A caveat to consider is that when coal plants supply the majority of the power in a given area, electric vehicles may emit more CO2 and SO2 pollution than hybrid electric vehicles. Learn where your electricity comes from, what plans your state or community has for shifting to renewables, and whether you have options for switching to greener power.
Myth 2: Plug-in cars will lead to the production of more coal and nuclear plants.
Reality: Even if the majority of drivers switched to electric, the existing electrical grid's off-peak/nighttime capacity for power generation is sufficient without building a single new power plant. Studies have shown that electric vehicle owners will largely charge their vehicles at night when there is plenty of capacity on the grid. In some areas, new "smart charging" allows you and the utility to set up a system by which you and other electricity users distribute the load evenly during charging so that the system is not overwhelmed by increased demand.
Dale Hodgins wrote:Derek, that is not an electric car and it has nothing to do with electric cars.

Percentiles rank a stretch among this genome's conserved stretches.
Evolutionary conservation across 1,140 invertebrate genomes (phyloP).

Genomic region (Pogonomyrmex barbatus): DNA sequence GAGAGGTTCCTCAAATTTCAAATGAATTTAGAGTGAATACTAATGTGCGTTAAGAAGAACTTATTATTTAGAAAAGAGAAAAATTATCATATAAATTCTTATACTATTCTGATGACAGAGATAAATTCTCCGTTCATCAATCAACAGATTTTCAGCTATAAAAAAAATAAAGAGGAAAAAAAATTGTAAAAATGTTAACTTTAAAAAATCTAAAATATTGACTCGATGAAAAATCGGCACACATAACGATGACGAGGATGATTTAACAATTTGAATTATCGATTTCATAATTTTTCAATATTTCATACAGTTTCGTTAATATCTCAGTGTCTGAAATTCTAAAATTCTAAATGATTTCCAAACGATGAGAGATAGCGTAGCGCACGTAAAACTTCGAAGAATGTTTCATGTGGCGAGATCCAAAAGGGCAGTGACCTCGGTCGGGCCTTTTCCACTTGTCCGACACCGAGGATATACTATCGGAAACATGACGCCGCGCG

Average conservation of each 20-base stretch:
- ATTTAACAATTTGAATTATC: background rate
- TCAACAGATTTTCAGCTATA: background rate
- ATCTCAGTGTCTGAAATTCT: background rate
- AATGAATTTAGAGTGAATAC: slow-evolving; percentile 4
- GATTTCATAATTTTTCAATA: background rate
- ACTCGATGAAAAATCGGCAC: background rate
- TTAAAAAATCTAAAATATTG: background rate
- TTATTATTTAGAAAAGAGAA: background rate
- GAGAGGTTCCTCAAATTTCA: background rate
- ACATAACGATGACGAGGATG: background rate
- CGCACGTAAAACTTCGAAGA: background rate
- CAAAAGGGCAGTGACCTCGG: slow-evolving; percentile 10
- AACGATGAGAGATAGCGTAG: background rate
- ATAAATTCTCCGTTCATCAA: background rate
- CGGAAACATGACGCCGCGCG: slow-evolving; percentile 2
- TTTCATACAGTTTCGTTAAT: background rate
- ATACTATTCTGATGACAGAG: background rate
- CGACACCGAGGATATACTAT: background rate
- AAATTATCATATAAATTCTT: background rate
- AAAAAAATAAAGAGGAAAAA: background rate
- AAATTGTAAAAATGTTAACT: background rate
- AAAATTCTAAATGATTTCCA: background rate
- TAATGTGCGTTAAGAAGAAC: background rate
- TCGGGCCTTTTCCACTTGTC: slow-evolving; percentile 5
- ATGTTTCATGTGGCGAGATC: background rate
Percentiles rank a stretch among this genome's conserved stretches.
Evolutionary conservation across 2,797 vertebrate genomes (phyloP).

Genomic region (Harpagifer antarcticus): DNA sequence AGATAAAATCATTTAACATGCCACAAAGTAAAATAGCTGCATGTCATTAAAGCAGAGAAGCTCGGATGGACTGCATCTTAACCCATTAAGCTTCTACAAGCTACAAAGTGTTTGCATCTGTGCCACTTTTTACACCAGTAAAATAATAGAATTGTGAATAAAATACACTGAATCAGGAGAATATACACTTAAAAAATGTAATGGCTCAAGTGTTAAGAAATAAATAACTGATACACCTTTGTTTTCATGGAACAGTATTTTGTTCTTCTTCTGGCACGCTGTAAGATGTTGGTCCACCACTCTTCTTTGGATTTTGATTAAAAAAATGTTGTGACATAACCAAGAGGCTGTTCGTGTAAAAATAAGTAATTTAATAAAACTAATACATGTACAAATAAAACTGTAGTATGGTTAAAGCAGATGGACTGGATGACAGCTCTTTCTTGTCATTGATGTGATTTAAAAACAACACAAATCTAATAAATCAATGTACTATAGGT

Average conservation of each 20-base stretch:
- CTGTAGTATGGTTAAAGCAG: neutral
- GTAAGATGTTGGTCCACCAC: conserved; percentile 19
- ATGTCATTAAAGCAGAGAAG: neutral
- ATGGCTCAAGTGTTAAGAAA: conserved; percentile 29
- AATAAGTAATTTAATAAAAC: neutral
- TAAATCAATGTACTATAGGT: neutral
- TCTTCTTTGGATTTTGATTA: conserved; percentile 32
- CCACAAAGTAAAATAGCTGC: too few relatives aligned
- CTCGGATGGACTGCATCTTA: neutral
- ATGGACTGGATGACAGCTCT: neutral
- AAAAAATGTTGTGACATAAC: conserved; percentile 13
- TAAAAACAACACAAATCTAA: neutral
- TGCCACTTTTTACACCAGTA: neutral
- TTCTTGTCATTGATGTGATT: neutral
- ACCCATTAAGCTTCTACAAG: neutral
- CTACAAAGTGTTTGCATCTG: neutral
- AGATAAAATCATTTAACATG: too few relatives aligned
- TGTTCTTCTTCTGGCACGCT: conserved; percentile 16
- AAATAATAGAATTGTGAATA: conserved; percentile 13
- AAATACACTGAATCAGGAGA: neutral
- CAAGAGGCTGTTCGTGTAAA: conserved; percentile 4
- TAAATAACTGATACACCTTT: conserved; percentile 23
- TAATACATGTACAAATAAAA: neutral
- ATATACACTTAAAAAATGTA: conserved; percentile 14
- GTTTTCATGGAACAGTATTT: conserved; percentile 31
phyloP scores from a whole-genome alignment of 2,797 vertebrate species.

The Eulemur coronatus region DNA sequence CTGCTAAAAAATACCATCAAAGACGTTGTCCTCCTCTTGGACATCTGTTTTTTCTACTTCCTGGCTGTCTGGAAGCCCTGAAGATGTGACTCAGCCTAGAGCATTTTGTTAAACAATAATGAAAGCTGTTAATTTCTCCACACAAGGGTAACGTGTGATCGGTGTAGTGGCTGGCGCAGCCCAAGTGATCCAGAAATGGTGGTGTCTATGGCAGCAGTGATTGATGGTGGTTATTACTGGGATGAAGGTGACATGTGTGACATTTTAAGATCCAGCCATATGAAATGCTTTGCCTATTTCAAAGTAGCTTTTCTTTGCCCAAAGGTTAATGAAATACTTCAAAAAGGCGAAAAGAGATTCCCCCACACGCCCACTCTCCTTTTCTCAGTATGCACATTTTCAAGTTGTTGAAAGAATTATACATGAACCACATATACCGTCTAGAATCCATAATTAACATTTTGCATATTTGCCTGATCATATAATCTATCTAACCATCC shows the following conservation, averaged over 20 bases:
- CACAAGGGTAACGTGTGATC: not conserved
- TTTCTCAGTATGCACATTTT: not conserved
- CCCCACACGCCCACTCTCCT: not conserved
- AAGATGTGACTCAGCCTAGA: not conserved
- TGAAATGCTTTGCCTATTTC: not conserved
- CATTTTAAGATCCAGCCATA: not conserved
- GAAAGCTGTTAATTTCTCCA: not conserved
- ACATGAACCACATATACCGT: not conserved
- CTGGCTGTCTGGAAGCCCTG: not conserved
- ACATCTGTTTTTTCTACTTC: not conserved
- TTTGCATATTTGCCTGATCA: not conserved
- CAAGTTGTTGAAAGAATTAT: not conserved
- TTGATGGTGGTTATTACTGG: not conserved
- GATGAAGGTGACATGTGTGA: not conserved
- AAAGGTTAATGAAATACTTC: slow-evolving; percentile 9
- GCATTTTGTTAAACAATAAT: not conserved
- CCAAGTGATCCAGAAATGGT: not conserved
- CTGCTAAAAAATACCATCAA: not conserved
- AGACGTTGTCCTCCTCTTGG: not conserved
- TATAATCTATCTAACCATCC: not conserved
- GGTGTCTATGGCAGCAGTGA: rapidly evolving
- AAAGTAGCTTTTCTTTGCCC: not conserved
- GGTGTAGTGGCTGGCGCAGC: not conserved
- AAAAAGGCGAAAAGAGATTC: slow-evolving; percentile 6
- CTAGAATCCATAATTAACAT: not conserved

I have spoken to many people who have never tried an electric car but exhibit extreme bias against them. Some of these people cite the fact that it might be difficult to traverse the entire length of the Trans-Canada highway due to a shortage of charging facilities. I always ask whether they actually intend to do this, and when was the last time that they did it. The majority of people who I meet, work within 10 kilometres of home. Many families have two or more cars. If they really need to hop in the car and drive 5000 miles,they can use their old gas model. I like to ask people how far have you traveled out of the city in the last month. Most have not taken their car to anywhere that would exhaust the batteries on an electric model. Range anxiety is something concocted in their minds and not closely related to the reality of their daily driving experience.